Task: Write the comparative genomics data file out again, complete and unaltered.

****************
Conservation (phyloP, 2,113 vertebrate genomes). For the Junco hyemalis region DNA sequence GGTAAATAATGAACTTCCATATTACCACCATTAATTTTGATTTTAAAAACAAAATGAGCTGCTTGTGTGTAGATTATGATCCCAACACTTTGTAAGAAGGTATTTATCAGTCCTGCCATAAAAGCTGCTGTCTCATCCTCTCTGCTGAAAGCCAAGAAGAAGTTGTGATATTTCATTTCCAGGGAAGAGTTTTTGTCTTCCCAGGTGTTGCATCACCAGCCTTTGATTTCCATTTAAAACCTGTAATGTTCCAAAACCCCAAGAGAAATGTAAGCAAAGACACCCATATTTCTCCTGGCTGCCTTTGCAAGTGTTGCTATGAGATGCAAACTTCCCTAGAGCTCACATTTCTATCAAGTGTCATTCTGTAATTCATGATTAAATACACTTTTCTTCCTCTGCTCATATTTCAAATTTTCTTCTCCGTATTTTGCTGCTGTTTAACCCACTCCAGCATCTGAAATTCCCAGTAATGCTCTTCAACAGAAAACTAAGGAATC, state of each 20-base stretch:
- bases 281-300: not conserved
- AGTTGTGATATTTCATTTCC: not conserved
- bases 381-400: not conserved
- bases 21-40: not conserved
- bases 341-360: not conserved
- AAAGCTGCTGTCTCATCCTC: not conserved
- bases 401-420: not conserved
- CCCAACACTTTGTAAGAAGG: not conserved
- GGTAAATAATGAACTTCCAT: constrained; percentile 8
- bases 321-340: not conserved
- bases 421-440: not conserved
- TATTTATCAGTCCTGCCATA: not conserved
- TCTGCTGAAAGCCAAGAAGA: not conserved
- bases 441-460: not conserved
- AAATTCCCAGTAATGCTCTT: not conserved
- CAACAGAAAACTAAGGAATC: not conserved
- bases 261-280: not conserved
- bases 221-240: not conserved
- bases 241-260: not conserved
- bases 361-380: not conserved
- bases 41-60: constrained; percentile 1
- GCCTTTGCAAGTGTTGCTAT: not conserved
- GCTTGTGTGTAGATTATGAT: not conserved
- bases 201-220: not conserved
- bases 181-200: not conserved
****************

Conservation (phyloP, 2,113 vertebrate genomes). For the Junco hyemalis region DNA sequence GGTAAATAATGAACTTCCATATTACCACCATTAATTTTGATTTTAAAAACAAAATGAGCTGCTTGTGTGTAGATTATGATCCCAACACTTTGTAAGAAGGTATTTATCAGTCCTGCCATAAAAGCTGCTGTCTCATCCTCTCTGCTGAAAGCCAAGAAGAAGTTGTGATATTTCATTTCCAGGGAAGAGTTTTTGTCTTCCCAGGTGTTGCATCACCAGCCTTTGATTTCCATTTAAAACCTGTAATGTTCCAAAACCCCAAGAGAAATGTAAGCAAAGACACCCATATTTCTCCTGGCTGCCTTTGCAAGTGTTGCTATGAGATGCAAACTTCCCTAGAGCTCACATTTCTATCAAGTGTCATTCTGTAATTCATGATTAAATACACTTTTCTTCCTCTGCTCATATTTCAAATTTTCTTCTCCGTATTTTGCTGCTGTTTAACCCACTCCAGCATCTGAAATTCCCAGTAATGCTCTTCAACAGAAAACTAAGGAATC, state of each 20-base stretch:
- bases 281-300: not conserved
- AGTTGTGATATTTCATTTCC: not conserved
- bases 381-400: not conserved
- bases 21-40: not conserved
- bases 341-360: not conserved
- AAAGCTGCTGTCTCATCCTC: not conserved
- bases 401-420: not conserved
- CCCAACACTTTGTAAGAAGG: not conserved
- GGTAAATAATGAACTTCCAT: constrained; percentile 8
- bases 321-340: not conserved
- bases 421-440: not conserved
- TATTTATCAGTCCTGCCATA: not conserved
- TCTGCTGAAAGCCAAGAAGA: not conserved
- bases 441-460: not conserved
- AAATTCCCAGTAATGCTCTT: not conserved
- CAACAGAAAACTAAGGAATC: not conserved
- bases 261-280: not conserved
- bases 221-240: not conserved
- bases 241-260: not conserved
- bases 361-380: not conserved
- bases 41-60: constrained; percentile 1
- GCCTTTGCAAGTGTTGCTAT: not conserved
- GCTTGTGTGTAGATTATGAT: not conserved
- bases 201-220: not conserved
- bases 181-200: not conserved